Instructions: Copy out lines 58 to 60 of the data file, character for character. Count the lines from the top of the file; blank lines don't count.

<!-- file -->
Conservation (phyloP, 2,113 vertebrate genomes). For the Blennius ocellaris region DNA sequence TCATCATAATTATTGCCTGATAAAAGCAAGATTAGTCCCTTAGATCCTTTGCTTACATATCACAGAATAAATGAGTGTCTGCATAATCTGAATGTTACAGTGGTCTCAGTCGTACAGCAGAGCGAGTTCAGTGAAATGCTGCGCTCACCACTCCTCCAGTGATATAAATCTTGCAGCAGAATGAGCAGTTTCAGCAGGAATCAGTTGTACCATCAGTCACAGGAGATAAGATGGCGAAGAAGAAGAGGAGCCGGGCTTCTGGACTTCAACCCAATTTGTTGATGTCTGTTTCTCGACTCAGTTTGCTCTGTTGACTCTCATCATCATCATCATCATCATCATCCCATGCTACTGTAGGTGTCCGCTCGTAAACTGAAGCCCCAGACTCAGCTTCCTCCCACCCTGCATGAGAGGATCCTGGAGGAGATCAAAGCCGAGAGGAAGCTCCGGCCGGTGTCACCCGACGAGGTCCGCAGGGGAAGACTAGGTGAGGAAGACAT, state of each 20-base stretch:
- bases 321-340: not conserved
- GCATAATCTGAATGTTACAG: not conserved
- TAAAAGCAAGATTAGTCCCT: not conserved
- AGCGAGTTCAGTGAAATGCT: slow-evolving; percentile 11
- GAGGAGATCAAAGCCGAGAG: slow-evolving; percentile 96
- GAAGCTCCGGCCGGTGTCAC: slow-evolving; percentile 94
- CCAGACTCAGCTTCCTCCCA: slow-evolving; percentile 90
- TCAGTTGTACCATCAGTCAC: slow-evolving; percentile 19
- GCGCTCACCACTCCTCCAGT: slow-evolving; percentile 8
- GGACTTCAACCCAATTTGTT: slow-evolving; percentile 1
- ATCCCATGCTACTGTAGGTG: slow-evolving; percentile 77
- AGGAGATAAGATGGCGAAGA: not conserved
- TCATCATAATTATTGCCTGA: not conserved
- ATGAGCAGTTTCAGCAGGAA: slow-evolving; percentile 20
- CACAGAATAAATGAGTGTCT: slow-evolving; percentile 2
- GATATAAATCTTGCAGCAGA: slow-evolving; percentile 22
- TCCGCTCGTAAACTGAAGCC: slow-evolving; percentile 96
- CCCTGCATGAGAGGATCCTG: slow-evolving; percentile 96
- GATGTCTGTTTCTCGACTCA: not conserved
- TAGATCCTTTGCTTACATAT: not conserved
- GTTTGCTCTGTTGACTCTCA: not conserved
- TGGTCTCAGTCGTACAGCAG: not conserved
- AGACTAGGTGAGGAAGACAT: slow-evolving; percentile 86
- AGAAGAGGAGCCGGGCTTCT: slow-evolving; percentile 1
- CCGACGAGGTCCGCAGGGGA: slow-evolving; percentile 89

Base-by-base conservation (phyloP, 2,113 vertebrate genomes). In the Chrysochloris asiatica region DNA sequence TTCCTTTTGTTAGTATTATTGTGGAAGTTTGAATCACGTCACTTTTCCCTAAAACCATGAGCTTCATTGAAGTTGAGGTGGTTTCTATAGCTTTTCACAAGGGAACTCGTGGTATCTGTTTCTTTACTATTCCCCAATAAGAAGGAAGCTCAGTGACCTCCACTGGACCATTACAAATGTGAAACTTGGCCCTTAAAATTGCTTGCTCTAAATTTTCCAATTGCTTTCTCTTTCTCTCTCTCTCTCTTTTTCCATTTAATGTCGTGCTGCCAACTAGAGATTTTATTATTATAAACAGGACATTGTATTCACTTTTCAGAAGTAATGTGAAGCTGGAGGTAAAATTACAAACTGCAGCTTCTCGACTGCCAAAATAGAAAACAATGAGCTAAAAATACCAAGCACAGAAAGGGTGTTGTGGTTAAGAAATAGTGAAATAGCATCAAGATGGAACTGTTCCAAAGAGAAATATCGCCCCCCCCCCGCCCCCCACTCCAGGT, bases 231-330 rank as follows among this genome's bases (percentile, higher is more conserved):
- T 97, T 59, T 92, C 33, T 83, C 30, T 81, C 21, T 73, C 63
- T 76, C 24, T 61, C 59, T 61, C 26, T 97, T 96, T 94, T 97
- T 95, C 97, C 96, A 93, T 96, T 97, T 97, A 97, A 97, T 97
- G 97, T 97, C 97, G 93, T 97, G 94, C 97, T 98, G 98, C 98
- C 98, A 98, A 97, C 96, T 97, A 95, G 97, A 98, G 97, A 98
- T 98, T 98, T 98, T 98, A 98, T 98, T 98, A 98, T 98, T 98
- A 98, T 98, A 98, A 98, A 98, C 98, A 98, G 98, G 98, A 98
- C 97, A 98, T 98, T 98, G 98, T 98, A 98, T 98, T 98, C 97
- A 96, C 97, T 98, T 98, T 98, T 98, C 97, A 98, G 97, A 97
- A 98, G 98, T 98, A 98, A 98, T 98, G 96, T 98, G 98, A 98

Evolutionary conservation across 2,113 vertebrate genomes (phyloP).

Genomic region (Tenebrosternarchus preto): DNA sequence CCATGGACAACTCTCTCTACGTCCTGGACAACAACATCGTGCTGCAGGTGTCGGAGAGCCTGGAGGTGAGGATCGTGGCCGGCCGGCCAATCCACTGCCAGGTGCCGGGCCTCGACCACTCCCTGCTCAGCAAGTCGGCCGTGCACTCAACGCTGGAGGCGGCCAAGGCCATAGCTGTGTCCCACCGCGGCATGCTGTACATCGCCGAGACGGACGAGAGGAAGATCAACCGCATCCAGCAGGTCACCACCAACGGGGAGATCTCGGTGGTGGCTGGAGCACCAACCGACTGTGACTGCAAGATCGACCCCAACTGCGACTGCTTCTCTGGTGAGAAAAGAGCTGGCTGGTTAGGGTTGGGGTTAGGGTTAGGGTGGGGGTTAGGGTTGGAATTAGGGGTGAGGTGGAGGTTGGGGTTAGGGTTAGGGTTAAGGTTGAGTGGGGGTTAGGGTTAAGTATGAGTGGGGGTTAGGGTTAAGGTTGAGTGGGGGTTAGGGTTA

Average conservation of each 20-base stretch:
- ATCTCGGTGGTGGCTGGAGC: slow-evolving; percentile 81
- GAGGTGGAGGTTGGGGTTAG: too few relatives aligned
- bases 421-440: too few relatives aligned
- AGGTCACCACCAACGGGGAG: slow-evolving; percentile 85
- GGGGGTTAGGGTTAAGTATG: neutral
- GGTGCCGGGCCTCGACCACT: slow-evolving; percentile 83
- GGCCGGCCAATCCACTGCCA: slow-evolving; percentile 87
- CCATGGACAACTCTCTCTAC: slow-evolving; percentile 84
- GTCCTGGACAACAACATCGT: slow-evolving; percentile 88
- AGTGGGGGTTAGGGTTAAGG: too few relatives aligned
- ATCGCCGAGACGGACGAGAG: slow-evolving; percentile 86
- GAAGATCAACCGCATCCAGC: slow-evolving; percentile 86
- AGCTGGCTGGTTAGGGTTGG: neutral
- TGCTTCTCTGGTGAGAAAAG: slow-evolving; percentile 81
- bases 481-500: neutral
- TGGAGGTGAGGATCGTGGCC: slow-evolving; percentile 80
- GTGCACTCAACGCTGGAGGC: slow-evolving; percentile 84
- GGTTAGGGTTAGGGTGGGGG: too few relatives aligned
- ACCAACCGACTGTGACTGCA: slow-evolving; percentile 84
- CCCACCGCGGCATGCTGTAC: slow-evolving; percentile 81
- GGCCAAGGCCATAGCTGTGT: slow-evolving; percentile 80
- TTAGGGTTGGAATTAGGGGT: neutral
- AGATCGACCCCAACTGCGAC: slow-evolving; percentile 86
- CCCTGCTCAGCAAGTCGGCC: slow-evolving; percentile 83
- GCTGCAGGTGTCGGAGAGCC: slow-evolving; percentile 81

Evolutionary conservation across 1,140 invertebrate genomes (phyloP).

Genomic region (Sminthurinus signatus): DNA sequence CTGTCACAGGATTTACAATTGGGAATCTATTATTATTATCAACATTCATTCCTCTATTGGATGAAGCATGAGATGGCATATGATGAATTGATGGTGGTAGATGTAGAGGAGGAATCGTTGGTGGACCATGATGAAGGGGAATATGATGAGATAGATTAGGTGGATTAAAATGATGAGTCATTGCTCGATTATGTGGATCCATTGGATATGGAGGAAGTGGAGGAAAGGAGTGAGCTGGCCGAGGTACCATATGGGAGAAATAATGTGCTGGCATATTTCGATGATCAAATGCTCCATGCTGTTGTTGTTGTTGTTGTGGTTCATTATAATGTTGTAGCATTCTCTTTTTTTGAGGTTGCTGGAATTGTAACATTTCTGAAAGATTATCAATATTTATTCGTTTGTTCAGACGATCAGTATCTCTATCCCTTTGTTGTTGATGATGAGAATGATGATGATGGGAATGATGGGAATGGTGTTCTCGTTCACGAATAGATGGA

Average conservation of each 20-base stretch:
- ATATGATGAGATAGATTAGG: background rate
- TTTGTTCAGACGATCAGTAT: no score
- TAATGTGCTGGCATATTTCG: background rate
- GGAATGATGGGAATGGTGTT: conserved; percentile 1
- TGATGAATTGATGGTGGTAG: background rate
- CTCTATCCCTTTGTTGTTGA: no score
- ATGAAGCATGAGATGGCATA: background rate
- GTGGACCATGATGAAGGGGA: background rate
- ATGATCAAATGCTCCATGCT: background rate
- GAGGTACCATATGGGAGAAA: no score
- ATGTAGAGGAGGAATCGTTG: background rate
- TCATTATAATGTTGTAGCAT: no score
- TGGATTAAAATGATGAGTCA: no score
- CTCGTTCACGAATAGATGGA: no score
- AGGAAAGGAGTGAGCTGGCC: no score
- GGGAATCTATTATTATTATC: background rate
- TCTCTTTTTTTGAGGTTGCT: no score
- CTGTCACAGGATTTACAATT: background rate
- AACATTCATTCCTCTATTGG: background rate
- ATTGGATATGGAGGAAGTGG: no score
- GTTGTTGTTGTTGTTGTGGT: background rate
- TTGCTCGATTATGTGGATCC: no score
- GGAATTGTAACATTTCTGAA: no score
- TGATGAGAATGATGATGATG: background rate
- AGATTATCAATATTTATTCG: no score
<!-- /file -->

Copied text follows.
- GGTTAGGGTTAGGGTGGGGG: too few relatives aligned
- ACCAACCGACTGTGACTGCA: slow-evolving; percentile 84
- CCCACCGCGGCATGCTGTAC: slow-evolving; percentile 81